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Child Trafficking a Heinous Crime

September 20, 2012 ·  By Fr. Shay Cullen

Child Trafficking a Heinous Crime
by Fr. Shay Cullen
(Fr. Shay’s columns are published in The Manila Times,in publications in Ireland, the UK, Hong Kong, and on-line.)

Dublin, Ireland.  The most heinous crime one can think of is the abduction, trafficking, sale, rape and sexual abuse of little children. It’s a horrific reality that I meet every week but it has to be strongly and robustly countered and exposed.

The victims have to be helped protected and given therapy and a new start. The abusers must be brought to  justice. After the child trafficker and rapist, the next enemy and abuser is the person who fails to report and help the child.

We must support the good and dedicated officials that do help and fight for the rights of the child. Government and civil society must create an environment where the reporting of child trafficking and abuse is a moral, brave, and courageous thing to do.

Covering up and staying silent should be denounced and penalized as approval of the crime against the child. Trafficking of children for exploitation and abuse is a terrible crime that affects all countries, developed and underdeveloped, and we have to act to combat it wherever it is reported and discovered. Silence about such crimes amounts to consent.

Most people would prefer not to hear, read or know about it. Some church authorities, politicians and even police have covered up these crimes and must be held accountable. When we read a report of success and action to prevent and reduce trafficking and abuse of children, it’s important to highlight it in public.

The recent report “Safe Care for Trafficked Children in Ireland: Developing a Protective Environment”  in Ireland  reveals that not only have migrant children been trafficked in large numbers in the recent past but also Irish born children are being abducted and trafficked for exploitation, more likely for sexual abuse today.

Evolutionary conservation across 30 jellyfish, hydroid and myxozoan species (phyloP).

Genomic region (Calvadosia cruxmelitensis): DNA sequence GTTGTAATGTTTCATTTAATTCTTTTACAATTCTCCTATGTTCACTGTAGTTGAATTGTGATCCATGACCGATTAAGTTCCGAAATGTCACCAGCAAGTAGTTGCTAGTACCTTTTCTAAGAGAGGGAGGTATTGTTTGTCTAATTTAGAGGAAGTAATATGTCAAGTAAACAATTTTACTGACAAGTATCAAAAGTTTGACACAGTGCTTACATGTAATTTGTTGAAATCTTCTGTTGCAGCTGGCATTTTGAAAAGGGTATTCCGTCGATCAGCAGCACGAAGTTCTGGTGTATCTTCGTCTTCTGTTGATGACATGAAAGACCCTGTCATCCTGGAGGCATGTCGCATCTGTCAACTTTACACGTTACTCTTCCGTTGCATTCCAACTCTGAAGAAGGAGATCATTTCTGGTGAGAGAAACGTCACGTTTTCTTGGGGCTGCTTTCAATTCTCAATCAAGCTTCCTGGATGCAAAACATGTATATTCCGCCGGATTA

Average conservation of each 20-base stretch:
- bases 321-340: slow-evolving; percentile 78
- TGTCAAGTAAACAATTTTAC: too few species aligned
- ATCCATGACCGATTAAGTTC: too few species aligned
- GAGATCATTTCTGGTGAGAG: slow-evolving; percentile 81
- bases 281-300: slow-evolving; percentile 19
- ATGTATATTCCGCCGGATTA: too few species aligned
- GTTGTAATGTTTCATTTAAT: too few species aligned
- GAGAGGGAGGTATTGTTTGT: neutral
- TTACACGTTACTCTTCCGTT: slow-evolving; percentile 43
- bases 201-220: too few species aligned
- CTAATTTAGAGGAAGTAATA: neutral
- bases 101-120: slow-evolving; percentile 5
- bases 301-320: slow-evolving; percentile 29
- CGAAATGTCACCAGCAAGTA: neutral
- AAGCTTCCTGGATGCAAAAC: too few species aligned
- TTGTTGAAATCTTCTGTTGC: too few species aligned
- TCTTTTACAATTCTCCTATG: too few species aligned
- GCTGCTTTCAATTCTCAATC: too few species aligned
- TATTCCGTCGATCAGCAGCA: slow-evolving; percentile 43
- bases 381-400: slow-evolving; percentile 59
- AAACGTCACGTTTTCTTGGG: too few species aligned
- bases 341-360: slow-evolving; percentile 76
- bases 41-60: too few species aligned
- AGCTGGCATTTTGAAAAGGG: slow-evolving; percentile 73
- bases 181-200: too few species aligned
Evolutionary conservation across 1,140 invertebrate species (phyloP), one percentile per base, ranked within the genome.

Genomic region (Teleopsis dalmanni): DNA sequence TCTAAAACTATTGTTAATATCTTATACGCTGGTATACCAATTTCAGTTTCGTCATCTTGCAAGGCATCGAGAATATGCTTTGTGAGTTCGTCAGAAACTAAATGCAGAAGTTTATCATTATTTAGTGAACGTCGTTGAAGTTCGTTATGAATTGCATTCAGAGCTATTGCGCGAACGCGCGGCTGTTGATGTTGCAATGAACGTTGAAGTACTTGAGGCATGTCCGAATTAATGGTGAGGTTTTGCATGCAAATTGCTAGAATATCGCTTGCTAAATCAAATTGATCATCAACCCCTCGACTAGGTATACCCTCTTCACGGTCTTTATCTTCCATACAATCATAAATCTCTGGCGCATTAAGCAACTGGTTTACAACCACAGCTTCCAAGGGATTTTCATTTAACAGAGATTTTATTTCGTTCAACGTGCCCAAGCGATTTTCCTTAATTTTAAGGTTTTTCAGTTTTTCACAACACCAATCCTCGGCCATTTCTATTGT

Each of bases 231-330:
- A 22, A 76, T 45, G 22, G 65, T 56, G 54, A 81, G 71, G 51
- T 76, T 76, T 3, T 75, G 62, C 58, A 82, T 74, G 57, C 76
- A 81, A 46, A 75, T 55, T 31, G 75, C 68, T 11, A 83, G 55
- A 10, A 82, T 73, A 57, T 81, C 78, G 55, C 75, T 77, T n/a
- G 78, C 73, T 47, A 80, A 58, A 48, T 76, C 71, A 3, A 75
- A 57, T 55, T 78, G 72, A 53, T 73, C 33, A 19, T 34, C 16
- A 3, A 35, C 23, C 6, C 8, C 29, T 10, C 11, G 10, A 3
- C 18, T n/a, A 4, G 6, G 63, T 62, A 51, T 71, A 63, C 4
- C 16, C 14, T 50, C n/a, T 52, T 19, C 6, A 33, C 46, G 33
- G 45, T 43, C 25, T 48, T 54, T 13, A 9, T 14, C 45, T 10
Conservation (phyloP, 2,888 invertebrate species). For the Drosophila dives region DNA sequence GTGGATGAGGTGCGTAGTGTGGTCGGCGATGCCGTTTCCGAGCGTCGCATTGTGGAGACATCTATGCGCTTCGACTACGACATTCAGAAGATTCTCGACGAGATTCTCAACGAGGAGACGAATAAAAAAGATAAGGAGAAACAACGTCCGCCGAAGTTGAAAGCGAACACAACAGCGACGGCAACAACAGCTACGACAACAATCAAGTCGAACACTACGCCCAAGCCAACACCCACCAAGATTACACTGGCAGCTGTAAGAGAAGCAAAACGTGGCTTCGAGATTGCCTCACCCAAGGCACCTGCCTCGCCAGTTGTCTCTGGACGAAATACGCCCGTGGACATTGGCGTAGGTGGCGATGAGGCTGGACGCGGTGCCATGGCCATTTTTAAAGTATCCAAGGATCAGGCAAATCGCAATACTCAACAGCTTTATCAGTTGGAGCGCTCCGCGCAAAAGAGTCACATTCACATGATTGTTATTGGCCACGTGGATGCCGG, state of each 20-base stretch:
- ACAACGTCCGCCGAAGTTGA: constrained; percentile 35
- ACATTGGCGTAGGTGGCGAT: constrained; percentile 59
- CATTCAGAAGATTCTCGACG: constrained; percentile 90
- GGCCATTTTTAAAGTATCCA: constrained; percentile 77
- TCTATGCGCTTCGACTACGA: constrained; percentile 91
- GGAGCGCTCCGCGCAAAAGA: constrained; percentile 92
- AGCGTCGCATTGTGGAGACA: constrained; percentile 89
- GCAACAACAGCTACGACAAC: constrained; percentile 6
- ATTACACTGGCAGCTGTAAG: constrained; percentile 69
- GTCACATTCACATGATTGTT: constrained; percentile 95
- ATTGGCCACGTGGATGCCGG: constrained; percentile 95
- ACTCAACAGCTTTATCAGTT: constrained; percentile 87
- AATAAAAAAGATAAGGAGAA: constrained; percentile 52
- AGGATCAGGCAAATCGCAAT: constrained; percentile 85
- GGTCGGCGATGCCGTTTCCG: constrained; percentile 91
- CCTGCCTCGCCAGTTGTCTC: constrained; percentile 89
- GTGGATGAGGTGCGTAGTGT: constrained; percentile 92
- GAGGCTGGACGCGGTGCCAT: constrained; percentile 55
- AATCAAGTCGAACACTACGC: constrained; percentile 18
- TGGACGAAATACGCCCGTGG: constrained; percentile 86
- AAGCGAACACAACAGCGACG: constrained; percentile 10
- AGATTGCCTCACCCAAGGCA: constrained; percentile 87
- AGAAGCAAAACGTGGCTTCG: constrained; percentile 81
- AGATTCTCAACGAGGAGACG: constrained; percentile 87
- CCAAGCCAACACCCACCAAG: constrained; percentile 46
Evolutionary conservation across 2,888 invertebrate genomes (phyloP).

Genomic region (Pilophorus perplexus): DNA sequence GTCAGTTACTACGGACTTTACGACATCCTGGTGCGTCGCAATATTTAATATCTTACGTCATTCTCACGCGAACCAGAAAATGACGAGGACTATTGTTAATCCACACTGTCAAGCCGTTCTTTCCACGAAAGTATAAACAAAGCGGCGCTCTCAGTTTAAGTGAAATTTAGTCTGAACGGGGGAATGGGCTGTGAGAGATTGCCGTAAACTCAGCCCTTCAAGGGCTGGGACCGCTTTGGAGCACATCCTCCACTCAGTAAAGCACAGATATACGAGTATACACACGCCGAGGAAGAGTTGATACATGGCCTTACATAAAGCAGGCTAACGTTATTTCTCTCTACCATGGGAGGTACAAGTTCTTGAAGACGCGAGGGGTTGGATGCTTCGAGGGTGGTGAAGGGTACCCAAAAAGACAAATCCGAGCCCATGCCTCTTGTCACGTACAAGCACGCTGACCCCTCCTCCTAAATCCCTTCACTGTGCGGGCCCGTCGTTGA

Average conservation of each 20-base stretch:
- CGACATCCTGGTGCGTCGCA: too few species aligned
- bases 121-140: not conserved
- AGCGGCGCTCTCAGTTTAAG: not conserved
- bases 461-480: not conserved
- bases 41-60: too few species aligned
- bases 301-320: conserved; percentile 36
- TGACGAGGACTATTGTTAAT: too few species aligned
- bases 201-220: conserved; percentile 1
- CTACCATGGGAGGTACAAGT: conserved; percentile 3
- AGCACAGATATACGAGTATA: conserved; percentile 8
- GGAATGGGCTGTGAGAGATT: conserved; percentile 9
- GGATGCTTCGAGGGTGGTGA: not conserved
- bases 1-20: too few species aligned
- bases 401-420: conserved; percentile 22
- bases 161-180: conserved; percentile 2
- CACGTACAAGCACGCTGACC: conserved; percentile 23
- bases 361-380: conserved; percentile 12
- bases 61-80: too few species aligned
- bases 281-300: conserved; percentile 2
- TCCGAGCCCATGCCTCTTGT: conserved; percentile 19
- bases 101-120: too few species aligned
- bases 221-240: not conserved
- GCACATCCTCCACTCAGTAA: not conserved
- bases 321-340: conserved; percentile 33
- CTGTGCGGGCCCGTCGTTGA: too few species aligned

Trafficking is the sex slavery of our generation,it found in almost every country. It is made possible by a sex -mafia, demand by  pedophiles, corrupt officials promoting sex tourism, and allowing child porn and a uncaring public.

The passing of a new Philippine anti-cyber crime law this September 2012 (RA 10175) is a   step in the right direction but since the anti-trafficking, anti-child abusive images laws have not been properly implemented, this may go the same way and the scourge will continue.

The bitter truth is that the legislators have manipulated the wording and content of the laws to make vital provisions non-effective. For example, the rapist that abuses a trafficked child will only get community service as a penalty for the first offense and for the second, a fine. ( They turned the making of the law into joke. Now a Municipal Mayor charged with trafficking had the case easily dismissed.

He is now charged with child sexual abuse and justice has stagnated. Charges before prosecutors can take up to six months or a year to be resolved; court cases can drag on for as long as two to three years, some even to five years. The children are abused by the system and those mandated to give justice and protect them.

In Ireland, firm political will, action by the Irish anti-trafficking police unit, and the campaign by child protection charities have greatly reduced the number of children trafficked. The report reveals that as many as 1,085 children disappeared in 2001 but by 2010 it was reduced to 97 that year. Yet no one knows what happened to those children.

The Irish government’s decision to end the practice of housing unaccompanied migrant children in hostels from where many children disappeared and likely trafficked for sexual exploitation helped save hundreds of children.

Much has yet to be done as the trafficking has been found outside the capital, Dublin. In Wexford, Sligo and Kilkenny, children have been trafficked according to the report. More can be done in Ireland. The Irish government has yet to ratify the UN Convention on the Rights of the Child to be protected from child prostitution, child pornography and sale of children.

Migrant children are particularity vulnerable everywhere and among the thousands of Filipinos in Ireland, this ought to be a concern for them. They have to be sure that youthful relatives brought into Ireland or anywhere else are protected. Any suspected case of child abuse or trafficking in any country can be confidentially reported to any Irish child protection agency or to  In the Philippines, the Preda Foundation’s reporting hotline is  +63 917 532 4453 .  Preventive action to protect children from abuse is essential to save children. Report abuse today.  

The   Safe Care for Trafficked Children in Ireland: Developing a Protective Environment. report is available at  this  link.


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